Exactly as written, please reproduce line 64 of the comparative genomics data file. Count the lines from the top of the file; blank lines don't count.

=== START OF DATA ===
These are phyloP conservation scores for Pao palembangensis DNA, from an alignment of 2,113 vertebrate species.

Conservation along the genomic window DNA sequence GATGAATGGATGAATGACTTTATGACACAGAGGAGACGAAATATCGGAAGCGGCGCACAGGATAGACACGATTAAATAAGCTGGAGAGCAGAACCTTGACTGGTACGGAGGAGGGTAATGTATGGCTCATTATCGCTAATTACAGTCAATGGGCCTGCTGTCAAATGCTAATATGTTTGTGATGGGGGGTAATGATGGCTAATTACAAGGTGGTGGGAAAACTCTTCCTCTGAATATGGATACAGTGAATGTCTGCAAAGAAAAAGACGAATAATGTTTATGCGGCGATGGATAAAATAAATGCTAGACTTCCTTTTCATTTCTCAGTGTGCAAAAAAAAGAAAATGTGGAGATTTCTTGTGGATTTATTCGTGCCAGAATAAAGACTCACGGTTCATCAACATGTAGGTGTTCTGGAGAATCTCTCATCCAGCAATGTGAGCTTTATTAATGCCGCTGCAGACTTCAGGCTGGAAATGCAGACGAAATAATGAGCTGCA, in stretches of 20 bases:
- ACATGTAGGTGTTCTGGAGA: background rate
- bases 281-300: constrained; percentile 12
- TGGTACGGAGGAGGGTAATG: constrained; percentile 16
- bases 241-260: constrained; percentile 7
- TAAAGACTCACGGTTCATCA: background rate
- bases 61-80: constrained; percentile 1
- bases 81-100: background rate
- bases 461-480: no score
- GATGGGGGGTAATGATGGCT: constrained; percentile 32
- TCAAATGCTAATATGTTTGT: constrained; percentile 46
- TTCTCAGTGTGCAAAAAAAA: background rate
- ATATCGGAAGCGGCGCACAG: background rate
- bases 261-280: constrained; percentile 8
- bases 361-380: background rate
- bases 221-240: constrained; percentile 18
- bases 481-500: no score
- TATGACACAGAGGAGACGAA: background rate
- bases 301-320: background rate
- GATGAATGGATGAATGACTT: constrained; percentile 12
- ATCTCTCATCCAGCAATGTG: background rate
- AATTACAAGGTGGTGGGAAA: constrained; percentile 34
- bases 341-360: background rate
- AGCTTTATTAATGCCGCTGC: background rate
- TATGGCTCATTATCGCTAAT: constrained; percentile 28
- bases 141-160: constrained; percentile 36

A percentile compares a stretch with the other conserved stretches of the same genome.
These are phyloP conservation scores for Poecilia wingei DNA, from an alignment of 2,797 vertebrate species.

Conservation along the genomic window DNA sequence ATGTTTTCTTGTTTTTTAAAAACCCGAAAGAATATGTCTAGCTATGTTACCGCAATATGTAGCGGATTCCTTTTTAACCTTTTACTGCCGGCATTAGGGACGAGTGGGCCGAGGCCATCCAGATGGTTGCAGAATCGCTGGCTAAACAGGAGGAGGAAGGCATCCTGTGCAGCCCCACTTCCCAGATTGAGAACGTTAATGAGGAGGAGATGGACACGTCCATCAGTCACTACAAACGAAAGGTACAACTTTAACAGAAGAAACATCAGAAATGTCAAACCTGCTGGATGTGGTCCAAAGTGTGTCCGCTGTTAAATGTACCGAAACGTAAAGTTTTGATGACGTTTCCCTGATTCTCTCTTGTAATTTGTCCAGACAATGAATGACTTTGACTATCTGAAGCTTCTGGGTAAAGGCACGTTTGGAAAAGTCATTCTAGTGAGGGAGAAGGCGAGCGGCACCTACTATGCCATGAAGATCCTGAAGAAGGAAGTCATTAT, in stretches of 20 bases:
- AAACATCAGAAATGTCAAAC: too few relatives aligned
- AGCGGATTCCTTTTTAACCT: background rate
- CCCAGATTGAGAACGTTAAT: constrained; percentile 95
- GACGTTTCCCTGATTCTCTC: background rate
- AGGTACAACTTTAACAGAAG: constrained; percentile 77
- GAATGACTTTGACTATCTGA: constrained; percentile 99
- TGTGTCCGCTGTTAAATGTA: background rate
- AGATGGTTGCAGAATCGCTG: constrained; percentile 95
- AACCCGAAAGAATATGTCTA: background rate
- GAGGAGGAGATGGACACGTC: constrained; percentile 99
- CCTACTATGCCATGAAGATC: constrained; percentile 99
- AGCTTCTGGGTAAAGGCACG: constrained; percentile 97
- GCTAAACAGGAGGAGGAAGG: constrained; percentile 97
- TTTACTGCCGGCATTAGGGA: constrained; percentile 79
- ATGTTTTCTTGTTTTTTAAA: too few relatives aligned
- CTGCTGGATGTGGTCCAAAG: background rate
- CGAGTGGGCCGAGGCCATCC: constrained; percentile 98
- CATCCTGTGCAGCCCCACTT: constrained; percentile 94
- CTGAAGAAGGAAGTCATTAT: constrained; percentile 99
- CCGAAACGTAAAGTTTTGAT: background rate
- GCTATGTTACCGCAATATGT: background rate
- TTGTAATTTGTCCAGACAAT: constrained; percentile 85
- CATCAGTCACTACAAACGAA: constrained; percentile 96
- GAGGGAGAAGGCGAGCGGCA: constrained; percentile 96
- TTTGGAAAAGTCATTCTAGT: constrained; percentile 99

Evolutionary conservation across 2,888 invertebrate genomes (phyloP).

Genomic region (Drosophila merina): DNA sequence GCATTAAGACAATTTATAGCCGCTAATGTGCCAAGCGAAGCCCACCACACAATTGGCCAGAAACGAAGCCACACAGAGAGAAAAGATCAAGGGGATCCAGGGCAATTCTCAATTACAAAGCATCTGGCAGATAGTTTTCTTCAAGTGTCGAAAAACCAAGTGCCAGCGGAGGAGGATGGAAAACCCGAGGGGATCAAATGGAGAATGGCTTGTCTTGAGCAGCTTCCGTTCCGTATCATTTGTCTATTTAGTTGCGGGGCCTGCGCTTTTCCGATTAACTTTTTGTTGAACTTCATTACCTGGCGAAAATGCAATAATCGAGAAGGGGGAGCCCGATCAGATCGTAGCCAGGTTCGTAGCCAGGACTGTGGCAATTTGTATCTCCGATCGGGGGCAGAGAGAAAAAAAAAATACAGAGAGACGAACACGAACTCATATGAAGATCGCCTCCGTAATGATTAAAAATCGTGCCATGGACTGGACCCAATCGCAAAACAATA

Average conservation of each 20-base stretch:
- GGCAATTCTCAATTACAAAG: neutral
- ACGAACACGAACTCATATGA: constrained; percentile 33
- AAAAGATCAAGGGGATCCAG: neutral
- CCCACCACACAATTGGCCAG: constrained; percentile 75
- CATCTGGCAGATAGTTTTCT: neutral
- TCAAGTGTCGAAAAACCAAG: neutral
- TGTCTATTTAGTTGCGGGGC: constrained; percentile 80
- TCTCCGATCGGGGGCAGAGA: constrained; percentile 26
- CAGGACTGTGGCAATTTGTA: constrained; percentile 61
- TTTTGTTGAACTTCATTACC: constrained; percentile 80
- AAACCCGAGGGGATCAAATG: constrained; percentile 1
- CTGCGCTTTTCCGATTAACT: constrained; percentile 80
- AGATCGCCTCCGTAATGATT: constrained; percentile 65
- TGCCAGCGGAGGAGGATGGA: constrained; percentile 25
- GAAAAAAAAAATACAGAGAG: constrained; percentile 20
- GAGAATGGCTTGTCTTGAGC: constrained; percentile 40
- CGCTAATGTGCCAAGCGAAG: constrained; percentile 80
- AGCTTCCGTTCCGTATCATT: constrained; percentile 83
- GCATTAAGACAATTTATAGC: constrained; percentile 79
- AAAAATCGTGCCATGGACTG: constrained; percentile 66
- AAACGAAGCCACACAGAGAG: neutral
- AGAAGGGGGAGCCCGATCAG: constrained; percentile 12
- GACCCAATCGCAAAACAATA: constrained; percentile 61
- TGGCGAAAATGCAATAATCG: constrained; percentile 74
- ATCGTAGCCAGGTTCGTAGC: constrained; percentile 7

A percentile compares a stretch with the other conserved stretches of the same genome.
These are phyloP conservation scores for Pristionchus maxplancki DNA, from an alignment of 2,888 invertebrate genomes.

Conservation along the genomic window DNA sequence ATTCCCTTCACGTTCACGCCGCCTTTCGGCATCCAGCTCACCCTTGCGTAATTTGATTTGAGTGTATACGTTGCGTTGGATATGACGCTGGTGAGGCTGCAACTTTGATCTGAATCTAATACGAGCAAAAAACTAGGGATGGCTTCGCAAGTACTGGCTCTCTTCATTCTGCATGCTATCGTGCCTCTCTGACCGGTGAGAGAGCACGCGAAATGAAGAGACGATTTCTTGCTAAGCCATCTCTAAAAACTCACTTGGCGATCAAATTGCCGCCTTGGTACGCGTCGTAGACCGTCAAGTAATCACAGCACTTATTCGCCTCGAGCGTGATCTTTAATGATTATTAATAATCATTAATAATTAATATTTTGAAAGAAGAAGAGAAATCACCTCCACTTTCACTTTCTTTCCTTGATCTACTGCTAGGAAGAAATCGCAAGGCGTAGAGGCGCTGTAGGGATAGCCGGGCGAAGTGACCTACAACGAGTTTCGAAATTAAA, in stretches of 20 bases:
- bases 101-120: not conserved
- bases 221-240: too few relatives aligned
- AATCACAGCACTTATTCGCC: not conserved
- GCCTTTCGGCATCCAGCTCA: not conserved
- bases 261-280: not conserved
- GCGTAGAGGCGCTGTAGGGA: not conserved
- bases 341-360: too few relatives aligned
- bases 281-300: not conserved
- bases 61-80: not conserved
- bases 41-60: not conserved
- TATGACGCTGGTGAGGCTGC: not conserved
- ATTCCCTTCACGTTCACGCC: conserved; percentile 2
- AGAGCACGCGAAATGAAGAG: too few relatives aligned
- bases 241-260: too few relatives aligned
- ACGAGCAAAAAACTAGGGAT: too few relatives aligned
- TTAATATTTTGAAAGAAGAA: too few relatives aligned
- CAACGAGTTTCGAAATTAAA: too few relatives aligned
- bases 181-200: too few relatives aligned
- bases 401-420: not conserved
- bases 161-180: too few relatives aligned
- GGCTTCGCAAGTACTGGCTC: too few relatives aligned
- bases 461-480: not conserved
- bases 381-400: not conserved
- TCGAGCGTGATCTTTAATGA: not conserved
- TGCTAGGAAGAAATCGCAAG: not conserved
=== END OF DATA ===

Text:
- TCAAGTGTCGAAAAACCAAG: neutral